John Dewey Critical Thinking

John Dewey Critical Thinking-37
With this view as his starting point, Dewey developed a broad body of work encompassing virtually all of the main areas of philosophical concern in his day. The theory of natural selection continued to have a life-long impact upon Dewey's thought, suggesting the barrenness of static models of nature, and the importance of focusing on the interaction between the human organism and its environment when considering questions of psychology and the theory of knowledge. Torrey, a learned scholar with broader philosophical interests and sympathies, was later accounted by Dewey himself as "decisive" to his philosophical development.He also wrote extensively on social issues in such popular publications as the John Dewey was born on October 20, 1859, the third of four sons born to Archibald Sprague Dewey and Lucina Artemesia Rich of Burlington, Vermont. The formal teaching in philosophy at the University of Vermont was confined for the most part to the school of Scottish realism, a school of thought that Dewey soon rejected, but his close contact both before and after graduation with his teacher of philosophy, H. After graduation in 1879, Dewey taught high school for two years, during which the idea of pursuing a career in philosophy took hold.

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During his first decade at Columbia Dewey wrote a great number of articles in the theory of knowledge and metaphysics, many of which were published in two important books: (1916), perhaps his most important work in the field.

During his years at Columbia Dewey's reputation grew not only as a leading philosopher and educational theorist, but also in the public mind as an important commentator on contemporary issues, the latter due to his frequent contributions to popular magazines such as as well as his ongoing political involvement in a variety of causes, such as women's suffrage and the unionization of teachers.

While at Michigan Dewey wrote his first two books: explored the synthesis between this idealism and experimental science that Dewey was then attempting to effect.

At Michigan Dewey also met one of his important philosophical collaborators, James Hayden Tufts, with whom he would later author (1908; revised ed. In 1894, Dewey followed Tufts to the recently founded University of Chicago.

The confluence of these viewpoints propelled Dewey's early thought, and established the general tenor of his ideas throughout his philosophical career.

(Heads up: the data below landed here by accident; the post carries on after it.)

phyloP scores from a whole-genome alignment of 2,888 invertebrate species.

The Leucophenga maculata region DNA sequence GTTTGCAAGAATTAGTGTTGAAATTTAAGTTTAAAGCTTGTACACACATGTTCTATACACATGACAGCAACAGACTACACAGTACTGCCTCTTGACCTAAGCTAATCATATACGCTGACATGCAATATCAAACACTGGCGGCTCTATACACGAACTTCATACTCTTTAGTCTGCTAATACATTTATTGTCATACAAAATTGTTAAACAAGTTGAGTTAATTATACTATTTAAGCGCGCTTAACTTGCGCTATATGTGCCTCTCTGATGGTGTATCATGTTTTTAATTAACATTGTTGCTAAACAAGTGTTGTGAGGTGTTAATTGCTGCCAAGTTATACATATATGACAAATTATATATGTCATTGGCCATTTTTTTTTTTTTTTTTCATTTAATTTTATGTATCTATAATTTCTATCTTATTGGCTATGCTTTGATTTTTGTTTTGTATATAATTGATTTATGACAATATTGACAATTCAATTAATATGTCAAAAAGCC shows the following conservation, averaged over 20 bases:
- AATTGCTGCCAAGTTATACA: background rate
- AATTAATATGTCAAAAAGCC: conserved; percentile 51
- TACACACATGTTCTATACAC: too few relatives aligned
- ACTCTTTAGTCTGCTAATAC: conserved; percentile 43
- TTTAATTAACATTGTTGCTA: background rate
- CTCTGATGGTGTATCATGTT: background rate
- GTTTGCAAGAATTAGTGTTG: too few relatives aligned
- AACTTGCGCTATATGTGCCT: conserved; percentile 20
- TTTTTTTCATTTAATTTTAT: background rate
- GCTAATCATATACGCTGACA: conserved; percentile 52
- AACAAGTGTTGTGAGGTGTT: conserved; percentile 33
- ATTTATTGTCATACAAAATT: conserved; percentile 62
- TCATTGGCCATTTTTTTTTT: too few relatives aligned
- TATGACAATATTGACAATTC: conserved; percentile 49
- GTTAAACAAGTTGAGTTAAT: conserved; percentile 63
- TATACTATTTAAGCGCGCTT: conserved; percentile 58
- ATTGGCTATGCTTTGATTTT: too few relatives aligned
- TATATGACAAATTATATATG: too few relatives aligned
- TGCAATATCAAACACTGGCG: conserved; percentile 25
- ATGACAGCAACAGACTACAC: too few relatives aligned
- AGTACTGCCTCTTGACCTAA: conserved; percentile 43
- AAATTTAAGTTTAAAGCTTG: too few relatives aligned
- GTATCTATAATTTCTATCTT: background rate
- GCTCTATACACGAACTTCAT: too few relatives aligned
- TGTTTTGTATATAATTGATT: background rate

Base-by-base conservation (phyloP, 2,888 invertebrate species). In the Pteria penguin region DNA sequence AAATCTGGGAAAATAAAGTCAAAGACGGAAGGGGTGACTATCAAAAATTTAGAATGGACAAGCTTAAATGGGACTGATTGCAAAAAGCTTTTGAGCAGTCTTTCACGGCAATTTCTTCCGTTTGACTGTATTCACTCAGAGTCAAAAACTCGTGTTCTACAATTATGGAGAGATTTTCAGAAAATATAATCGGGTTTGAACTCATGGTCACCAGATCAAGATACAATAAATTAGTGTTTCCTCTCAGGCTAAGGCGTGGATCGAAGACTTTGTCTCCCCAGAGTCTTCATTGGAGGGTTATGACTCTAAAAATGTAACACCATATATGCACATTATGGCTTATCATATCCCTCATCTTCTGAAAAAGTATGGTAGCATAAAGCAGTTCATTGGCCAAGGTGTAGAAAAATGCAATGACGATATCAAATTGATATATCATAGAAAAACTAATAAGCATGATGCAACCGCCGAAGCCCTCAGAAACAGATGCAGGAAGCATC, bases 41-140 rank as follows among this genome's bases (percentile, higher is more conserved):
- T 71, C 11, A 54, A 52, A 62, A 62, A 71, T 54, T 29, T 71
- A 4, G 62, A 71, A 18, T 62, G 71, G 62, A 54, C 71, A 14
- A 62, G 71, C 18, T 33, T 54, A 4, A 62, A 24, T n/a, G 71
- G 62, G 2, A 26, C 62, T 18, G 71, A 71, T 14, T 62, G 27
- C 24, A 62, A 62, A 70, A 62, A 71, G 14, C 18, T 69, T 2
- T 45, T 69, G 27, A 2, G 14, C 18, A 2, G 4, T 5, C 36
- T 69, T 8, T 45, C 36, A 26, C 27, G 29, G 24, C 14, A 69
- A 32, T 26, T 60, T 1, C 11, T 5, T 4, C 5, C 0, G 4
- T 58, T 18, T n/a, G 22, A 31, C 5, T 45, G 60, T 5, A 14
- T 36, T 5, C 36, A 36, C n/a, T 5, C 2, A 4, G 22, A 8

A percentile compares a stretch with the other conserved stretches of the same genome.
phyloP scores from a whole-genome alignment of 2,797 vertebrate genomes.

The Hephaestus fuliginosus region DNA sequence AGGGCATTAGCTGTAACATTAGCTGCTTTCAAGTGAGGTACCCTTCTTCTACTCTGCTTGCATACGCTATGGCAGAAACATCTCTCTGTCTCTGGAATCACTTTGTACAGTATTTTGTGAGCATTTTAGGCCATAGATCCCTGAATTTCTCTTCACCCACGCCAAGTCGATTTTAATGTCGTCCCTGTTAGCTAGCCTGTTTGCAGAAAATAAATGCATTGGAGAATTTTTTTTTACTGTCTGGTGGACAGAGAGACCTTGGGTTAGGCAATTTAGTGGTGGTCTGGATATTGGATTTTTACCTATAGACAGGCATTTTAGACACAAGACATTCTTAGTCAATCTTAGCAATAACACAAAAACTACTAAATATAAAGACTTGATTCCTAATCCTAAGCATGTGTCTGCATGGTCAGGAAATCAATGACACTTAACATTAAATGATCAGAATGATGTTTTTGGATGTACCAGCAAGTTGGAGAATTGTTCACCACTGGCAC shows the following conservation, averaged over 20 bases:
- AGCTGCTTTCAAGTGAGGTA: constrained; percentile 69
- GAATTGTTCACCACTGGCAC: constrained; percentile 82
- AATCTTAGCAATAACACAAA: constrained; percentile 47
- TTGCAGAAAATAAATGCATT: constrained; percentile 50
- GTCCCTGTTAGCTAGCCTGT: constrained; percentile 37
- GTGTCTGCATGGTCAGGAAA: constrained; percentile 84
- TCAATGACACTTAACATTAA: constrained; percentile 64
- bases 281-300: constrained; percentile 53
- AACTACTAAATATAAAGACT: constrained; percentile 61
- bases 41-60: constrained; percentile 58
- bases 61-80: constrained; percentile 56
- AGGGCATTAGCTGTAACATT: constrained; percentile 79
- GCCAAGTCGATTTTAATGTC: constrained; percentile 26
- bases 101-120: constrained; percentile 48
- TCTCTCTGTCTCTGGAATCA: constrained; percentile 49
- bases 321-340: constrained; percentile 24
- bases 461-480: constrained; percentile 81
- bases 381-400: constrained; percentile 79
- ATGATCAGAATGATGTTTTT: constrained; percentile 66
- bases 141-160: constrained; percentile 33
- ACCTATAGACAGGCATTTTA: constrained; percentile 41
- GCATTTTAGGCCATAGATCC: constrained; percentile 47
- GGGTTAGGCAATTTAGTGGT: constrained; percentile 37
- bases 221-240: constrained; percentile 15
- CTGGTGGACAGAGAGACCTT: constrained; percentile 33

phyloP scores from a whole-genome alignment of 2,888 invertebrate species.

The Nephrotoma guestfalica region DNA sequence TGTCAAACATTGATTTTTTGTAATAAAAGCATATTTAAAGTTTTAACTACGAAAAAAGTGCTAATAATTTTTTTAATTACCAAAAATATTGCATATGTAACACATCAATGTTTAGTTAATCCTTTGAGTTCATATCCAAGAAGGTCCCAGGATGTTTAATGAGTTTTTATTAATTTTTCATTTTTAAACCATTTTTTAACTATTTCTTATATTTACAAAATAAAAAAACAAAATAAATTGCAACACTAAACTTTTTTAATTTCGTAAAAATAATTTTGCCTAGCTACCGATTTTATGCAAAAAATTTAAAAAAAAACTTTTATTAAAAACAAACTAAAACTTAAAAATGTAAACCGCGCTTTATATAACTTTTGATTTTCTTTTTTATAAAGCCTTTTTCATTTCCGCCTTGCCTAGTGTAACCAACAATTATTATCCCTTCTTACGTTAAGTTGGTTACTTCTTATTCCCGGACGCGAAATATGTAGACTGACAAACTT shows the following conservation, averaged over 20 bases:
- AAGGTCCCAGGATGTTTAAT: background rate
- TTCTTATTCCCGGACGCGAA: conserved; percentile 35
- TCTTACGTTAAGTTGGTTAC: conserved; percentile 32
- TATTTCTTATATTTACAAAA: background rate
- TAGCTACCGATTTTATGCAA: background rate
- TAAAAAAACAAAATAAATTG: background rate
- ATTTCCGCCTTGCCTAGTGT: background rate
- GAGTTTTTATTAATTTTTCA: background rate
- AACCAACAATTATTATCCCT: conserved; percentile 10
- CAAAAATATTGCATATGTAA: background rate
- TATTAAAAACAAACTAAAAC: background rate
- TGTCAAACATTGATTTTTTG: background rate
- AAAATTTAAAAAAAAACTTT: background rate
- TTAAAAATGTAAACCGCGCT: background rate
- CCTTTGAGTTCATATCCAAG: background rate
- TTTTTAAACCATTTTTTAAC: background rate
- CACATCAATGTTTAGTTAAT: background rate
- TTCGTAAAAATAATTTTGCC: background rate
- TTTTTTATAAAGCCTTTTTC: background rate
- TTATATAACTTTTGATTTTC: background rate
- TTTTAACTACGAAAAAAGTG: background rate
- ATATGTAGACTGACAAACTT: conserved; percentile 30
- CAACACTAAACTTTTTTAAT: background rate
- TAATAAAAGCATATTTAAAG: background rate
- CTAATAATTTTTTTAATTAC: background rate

Upon obtaining his doctorate in 1884, Dewey accepted a teaching post at the University of Michigan, a post he was to hold for ten years, with the exception of a year at the University of Minnesota in 1888.For one, Hegelian idealism was not conducive to accommodating the methodologies and results of experimental science which he accepted and admired.Dewey himself had attempted to effect such an accommodation between experimental psychology and idealism in his early (1891), written from a more thoroughgoing naturalistic stance, suggested the superfluity of idealist principles in the treatment of the subject.The resulting view makes a mystery of the relevance of thought to the world: if thought constitutes a domain that stands apart from the world, how can its accuracy as an account of the world ever be established?For Dewey a new model, rejecting traditional presumptions, was wanting, a model that Dewey endeavored to develop and refine throughout his years of writing and reflection.It was during his years at Chicago that Dewey's early idealism gave way to an empirically based theory of knowledge that was in concert with the then developing American school of thought known as pragmatism.This change in view finally coalesced into a series of four essays entitled collectively "Thought and its Subject-Matter," which was published along with a number of other essays by Dewey's colleagues and students at Chicago under the title (1903).The eldest sibling died in infancy, but the three surviving brothers attended the public school and the University of Vermont in Burlington with John. With this nascent ambition in mind, he sent a philosophical essay to W. Harris, then editor of the and the most prominent of the St. Harris's acceptance of the essay gave Dewey the confirmation he needed of his promise as a philosopher.While at the University of Vermont, Dewey was exposed to evolutionary theory through the teaching of G. With this encouragement he traveled to Baltimore to enroll as a graduate student at Johns Hopkins University.But during the succeeding decade Dewey gradually came to reject this solution as confused and inadequate.A number of influences have bearing on Dewey's change of view.

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